If you spend the Holiday Season in Puerto Rico, you'll notice that the menu is pretty similar across the Island: arroz con gandules and pernil with a variety of side dishes and desserts. It is such a staple during Christmas that even songs have become popular with the lyrics belting out the menú de Navidad.

What is the Puerto Rican culture known for? ›

Puerto Rico's culture is a colorful tapestry of old and new, mixing indigenous, Spanish, and African traditions. You'll find expressions of that culture all around the Island — from art museums to vibrant murals, from bomba dance lessons to lively festivals that fill the streets.

What is Puerto Rico known for? ›

Puerto Rico is the world's leading rum producer; 80% of the rum consumed in the United States hails from the island. There is a counted number bioluminescent bays in the entire world. Puerto Rico is home three bioluminescent bays.

Who is the richest person in Puerto Rico? ›

Orlando Bravo

What cheese do Puerto Ricans put in their coffee? ›

For a unique flavor sensation, try the café con queso that starts with strong espresso, then adds a little bit of hot chocolate mix, steamed milk, cinnamon, and a thin wedge of hard cheese like asiago or pecorino romano.

What is the drinking age in Puerto Rico? ›

For example, the legal drinking age in Puerto Rico is 18, and for those 18–20 years of age, BAC levels must be lower than . 02.

What is a typical Puerto Rican lunch? ›

Lunch and dinner generally begin with sizzling-hot appetizers such as bacalaitos, crunchy cod fritters; surullitos, sweet plump cornmeal fingers; and empanadillas, crescent-shaped turnovers filled with lobster, crab, conch, or beef. Soups are a popular beginning for meals on Puerto Rico.

What is Puerto Rico known for? ›

Puerto Rico is the world's leading rum producer; 80% of the rum consumed in the United States hails from the island. There is a counted number bioluminescent bays in the entire world. Puerto Rico is home three bioluminescent bays.

What product is Puerto Rico known for? ›

Rum is Puerto Rico's main export, and the island is often referred to as the rum capital of the world.

Do Puerto Ricans eat spicy food? ›

Puerto Rican food is highly seasoned, but not spicy. Common herbs and spices include oregano, bay leaves, garlic, parsley, cilantro, culantro, basil and Caribbean thyme. With so many flavors, the meals can be delicious without salt.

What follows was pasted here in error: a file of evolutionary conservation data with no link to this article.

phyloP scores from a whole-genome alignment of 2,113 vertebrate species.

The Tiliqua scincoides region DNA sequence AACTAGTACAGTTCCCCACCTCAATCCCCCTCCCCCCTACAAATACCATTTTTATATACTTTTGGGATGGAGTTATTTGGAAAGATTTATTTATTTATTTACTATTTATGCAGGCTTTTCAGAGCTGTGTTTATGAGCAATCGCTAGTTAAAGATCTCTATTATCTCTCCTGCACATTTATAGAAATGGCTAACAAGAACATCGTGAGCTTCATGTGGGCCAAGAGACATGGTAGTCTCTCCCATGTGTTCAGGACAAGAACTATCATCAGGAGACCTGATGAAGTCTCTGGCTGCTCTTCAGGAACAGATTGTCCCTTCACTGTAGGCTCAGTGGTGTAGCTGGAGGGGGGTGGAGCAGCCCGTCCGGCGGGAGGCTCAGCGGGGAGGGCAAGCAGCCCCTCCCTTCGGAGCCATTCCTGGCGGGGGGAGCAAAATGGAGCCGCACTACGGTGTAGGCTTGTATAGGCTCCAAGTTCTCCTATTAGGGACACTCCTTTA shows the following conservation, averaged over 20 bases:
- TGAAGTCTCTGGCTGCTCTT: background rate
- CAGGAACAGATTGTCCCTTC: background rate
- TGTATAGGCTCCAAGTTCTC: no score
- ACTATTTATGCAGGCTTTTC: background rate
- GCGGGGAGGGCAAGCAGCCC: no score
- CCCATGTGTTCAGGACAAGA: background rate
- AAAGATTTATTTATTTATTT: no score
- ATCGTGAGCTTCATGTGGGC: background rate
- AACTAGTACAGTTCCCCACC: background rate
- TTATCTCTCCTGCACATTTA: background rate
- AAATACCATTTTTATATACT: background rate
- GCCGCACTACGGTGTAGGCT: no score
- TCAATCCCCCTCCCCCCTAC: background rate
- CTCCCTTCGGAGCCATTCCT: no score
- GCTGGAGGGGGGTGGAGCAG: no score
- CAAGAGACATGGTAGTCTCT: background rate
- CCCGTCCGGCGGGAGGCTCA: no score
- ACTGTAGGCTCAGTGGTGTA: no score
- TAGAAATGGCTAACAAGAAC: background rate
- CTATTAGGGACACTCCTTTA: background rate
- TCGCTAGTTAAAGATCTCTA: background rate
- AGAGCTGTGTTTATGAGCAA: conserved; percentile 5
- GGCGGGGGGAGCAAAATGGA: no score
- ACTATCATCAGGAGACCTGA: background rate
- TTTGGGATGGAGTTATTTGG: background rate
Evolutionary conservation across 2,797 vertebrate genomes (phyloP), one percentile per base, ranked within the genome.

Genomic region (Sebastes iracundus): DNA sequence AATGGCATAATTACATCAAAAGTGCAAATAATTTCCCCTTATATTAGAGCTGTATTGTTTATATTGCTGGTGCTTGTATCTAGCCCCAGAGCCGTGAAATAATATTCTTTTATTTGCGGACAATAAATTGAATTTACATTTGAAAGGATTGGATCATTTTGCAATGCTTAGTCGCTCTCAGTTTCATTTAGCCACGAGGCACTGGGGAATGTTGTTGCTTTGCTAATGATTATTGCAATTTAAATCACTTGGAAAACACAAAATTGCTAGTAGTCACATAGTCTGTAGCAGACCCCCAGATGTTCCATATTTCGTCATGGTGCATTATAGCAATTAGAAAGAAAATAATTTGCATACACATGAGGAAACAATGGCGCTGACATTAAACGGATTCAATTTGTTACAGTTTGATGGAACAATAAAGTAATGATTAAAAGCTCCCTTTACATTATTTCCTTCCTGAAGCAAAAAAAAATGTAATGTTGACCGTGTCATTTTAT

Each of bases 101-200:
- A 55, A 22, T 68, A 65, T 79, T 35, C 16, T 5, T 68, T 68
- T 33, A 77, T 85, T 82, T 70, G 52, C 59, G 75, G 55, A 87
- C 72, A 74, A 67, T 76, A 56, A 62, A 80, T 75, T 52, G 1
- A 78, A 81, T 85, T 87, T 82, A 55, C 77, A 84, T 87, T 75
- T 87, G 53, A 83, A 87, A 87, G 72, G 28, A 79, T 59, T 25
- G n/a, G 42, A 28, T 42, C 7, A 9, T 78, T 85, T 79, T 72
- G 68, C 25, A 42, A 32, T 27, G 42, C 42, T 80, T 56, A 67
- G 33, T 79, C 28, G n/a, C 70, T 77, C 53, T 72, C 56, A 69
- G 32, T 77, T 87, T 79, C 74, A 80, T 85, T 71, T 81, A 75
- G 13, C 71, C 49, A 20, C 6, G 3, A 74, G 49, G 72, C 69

What is a typical snack in Puerto Rico? ›

Mofonguito. Mofongo is one of the most popular traditional Puerto Rican dishes, but sometimes all you want is a little taste, not a whole meal. Mofongo is often rolled into small balls and fried a second time to make mofonguito.

What is the most popular drink in Puerto Rico? ›

If you like piña colada, you should know the famous tropical drink was invented in Puerto Rico! The sweet mix of coconut cream, pineapple juice, white rum, and ice was born in San Juan, but the identity of its creator is still an unresolved controversy on the island.

What is Puerto Rico's nickname? ›

Its nickname is "Isla del Encanto," or "Island of Enchantment," and on the surface, Puerto Rico seems to fulfill every paradisiacal promise made about it by glossy travel magazines.

What did Puerto Ricans invent? ›

The pina colada was invented in Old San Juan, Puerto Rico (another claim was made at the San Juan Caribe Hilton bar). Puerto Rico produces and exports more rum than any other couhtry in the world. Salsa music was invented by Puerto Ricans and Cubans in New York City and was exported to the island.

What can't you bring back from Puerto Rico? ›

USDA's Animal and Plant Health Inspection Service (APHIS) prohibits or restricts the entry of many agricultural products from Puerto Rico and the U.S. Virgin Islands into the U.S. mainland, including most fresh fruits and vegetables, certain types of plants and flowers, and certain pork and pork products.

What is Puerto Rico drinking age? ›

For example, the legal drinking age in Puerto Rico is 18, and for those 18–20 years of age, BAC levels must be lower than . 02.

What jewelry is Puerto Rico known for? ›

They are best known for their beautifully-designed Coquí Jewelry in both solid 14K yellow gold and sterling silver . 925 with diamond accents. To provide context, the coquí tree frog is an endemic species to Puerto Rico.

What should you buy in San Juan Puerto Rico? ›

13 Distinctively Puerto Rican Goods to Bring Home from San Juan
  • Butterfly Art. When you first walk into The Butterfly People shop in San Juan's old city, you feel as if you just walked into an exotic butterfly garden. ...
  • Cigars. ...
  • Mundillo. ...
  • Ceramics. ...
  • Pilon. ...
  • Bags. ...
  • Vejigantes. ...
  • Wood Carvings of Saints.

What vegetables do Puerto Ricans eat? ›

Yuca (cassava), tropical sweet potato (batata), taro (malanga or yautia), and yams (ñame) are popular here and it's fairly easy to find some that are locally grown for sale at one of the many roadside stands.

What spices are native to Puerto Rico? ›

Puerto Spices include bay leaves, oregano, basil, and cilantro. It also includes parsley, garlic, culantro, and Caribbean thyme. Sofrito is the primary ingredient in making the food palatable. With that, Sazón, Recao (aka culantro), Achiote (aka annatto), and Adobo are some of the dry seasoning mixes.

Do Puerto Ricans eat guinea pigs? ›

Finally, the team identified a modern reintroduction of guinea pigs to Puerto Rico, where they are generally eaten, not kept as pets.